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Davis Journal

Woods Cross City Councilmember Wally Larrabee educates the community about suicide

Jul 07, 2022 01:16PM ● By Peri Kinder

As a leading cause of death in Utah, and across the country, suicide is more than a tragedy – it’s a major health problem affecting people of all ages. But with a high suicide rate, senior citizens are one of the most vulnerable populations.

While seniors make up 12% of the population, they account for almost 18% of suicides, and those numbers are growing. One in four seniors will die by suicide, compared to one in 200 youth attempts. Men over 75 comprise the highest demographic for suicide.

“We’re very, very concerned about our senior citizens,” said Wally Larrabee, Woods Cross city councilmember. “They are the fastest-growing group of suicides, much, much quicker than our youth. It’s so sad because quite often those tragedies aren’t as well known.”

Several factors contribute to senior suicide attempts. They might be living longer, without high-quality health. They might not have the financial resources to carry them through the rest of their lives. They might fear being a burden to families or they don’t feel useful to the community. 

Some warning signs for seniors might be losing interest in hobbies, isolating themselves, feeling worthless or hopeless, not eating or drinking enough and talking about giving away belongings. 

“If you have any kind of hint that someone is struggling, don’t wait. Ask the question,” Larrabee said.

As a certified QPR instructor for suicide prevention, Larrabee educates adult and youth groups about identifying people who might be at risk and helps people have difficult discussions. He knows talking about suicide is uncomfortable, but the alternative can be deadly. 

The QPR program breaks the conversation into three parts: Question, Persuade and Refer. The first step can be the most difficult, once you recognize someone you love may be in a dangerous situation and thinking of ending their life.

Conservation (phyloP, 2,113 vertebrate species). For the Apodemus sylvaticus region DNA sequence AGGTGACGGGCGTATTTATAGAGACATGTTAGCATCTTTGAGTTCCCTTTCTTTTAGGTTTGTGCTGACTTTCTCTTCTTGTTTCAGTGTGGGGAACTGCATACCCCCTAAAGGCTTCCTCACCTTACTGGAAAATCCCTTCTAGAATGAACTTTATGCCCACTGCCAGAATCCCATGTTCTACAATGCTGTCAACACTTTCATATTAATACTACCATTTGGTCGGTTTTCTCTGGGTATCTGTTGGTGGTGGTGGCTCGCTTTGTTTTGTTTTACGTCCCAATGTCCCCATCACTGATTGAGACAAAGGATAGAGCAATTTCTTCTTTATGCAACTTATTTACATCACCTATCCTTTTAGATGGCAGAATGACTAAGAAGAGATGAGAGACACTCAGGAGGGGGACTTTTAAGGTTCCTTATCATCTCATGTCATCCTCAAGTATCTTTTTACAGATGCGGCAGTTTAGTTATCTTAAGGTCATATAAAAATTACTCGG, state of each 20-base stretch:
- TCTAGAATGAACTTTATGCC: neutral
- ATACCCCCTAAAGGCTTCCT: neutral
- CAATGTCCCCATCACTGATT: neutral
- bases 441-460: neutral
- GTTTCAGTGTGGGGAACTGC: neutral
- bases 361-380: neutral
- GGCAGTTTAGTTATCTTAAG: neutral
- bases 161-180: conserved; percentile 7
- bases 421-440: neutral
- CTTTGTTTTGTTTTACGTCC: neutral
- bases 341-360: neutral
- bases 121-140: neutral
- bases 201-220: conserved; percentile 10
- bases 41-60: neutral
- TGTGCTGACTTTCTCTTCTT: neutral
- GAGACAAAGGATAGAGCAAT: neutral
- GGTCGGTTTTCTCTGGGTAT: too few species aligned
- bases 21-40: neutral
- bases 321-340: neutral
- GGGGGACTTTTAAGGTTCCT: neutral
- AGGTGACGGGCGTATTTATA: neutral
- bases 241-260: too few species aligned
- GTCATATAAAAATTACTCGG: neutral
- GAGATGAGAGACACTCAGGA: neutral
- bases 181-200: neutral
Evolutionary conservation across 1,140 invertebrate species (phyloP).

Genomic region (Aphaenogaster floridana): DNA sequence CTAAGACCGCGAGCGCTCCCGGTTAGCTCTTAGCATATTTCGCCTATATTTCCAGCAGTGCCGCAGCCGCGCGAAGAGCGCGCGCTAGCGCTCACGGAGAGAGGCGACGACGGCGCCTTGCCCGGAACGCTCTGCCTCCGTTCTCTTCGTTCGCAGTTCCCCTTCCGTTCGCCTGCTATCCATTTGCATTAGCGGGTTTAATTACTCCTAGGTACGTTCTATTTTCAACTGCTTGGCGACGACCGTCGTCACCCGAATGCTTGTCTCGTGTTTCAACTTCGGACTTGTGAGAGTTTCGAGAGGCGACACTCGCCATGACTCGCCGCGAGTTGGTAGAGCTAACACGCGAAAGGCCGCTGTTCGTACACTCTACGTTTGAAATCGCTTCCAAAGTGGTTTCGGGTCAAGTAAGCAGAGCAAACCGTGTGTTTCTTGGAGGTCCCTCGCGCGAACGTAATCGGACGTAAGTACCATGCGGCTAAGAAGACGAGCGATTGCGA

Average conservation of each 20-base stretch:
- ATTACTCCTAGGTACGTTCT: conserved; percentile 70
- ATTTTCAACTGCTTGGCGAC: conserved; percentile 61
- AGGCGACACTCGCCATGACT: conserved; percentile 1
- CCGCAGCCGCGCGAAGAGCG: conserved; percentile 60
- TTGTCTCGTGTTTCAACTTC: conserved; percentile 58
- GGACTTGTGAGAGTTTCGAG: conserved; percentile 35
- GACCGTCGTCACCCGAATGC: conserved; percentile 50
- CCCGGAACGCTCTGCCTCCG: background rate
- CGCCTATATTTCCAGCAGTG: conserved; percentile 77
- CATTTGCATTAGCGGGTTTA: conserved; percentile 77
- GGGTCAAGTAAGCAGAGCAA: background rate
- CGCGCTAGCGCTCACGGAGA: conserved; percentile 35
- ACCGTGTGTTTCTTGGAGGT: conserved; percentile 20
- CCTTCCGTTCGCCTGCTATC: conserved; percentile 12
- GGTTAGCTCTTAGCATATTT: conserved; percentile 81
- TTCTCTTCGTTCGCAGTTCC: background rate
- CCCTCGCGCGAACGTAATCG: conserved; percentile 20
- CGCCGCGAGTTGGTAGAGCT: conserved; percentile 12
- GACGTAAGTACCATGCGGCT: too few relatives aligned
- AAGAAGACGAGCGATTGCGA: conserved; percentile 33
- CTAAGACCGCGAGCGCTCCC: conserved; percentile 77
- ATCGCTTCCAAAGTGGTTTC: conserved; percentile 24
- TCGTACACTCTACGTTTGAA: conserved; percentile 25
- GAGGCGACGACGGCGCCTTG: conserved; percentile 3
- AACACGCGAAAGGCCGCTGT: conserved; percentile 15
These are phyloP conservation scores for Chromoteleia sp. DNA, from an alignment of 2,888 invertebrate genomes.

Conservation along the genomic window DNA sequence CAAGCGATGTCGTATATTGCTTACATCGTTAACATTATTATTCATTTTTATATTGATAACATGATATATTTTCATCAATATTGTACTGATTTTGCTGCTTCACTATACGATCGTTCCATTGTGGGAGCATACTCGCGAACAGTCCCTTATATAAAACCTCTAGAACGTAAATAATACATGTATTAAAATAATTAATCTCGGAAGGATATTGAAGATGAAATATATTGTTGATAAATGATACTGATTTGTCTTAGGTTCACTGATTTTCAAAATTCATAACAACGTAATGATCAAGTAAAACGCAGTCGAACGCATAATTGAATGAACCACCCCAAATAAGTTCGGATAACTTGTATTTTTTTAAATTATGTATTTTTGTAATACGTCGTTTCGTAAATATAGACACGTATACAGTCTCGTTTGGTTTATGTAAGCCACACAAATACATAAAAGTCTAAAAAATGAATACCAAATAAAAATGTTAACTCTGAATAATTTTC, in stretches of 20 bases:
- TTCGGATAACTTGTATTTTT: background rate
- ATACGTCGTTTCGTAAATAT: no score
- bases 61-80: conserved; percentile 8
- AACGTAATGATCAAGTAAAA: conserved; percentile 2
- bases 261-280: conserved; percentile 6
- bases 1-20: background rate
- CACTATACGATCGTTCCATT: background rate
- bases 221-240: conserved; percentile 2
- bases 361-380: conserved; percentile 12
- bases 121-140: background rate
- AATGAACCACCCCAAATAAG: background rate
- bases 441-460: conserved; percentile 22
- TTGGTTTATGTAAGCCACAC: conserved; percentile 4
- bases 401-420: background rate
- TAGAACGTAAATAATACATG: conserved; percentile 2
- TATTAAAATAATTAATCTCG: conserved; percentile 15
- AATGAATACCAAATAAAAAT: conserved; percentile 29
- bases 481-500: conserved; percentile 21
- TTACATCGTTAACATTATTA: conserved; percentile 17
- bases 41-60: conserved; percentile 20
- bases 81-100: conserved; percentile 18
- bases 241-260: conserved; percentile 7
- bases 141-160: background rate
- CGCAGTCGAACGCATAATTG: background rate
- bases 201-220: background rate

“If you suspect that someone around you is having a suicidal crisis, it’s vital that the question be asked. If you feel you don’t have the courage, you need to find someone who will be willing to ask that tough question,” Larrabee said. 

Ask the person if they’re considering suicide, and give the individual time to respond. Don’t rush to judgment. Just listen and be persistent. If the person denies there’s a problem, let them know there are resources and support, that suicide is a permanent solution to a problem that is probably temporary, and there are resources to help manage those problems.

The second step is persuading a person that their life is worth living. This might involve taking a loved one to counseling or getting them to call the national crisis suicide hotline, which is open 24 hours a day. Most people don’t realize the number of resources available to overcome the crisis.

The third step is to refer people to those resources and get them to someone who can help navigate the situation. 

“Quite often, individuals who go through a suicidal crisis and get the help they need at the time of that crisis, many times are not suicidal again,” he said. “It brings them back from the brink and helps them focus and helps them realize they are a valued individual and important to their community and family and those that care about them.”

With children and teens, parents need to have the conversation, especially if signs indicate growing depression or sadness. “The best thing a parent can do is to ensure that in their home their kids can talk to them about anything,” he said. “What kids face are so many dangers, there are so many things they can be up against and if they don’t feel they can talk to their parents about it, that’s where a problem can begin.”

It can be scary to ask kids what challenges they face and what keeps them up at night, but having the conversation on a regular basis helps break the ice and opens dialogue. Larrabee suggests leaving the conversation with the feeling that you’re open to any discussion at any time, and there will be no judgment or punishment. 

“When kids truly believe that, that’s a huge step in combating suicide among our youth,” he said. 

In schools, Hope Squads are available for struggling students. The members are trained in QPR and know how to recognize red flags. Parents can also subscribe to the SafeUT app which provides access to resources that can reach out and intervene in a crisis situation. To learn more or to schedule a training, contact Larrabee at 801-209-2663 or [email protected].

“Suicide is a very complex tragedy,” Larrabee said. “We like to simplify it but it’s very rare that suicide is simple. Suicide is such a tragedy in its truest sense.” λ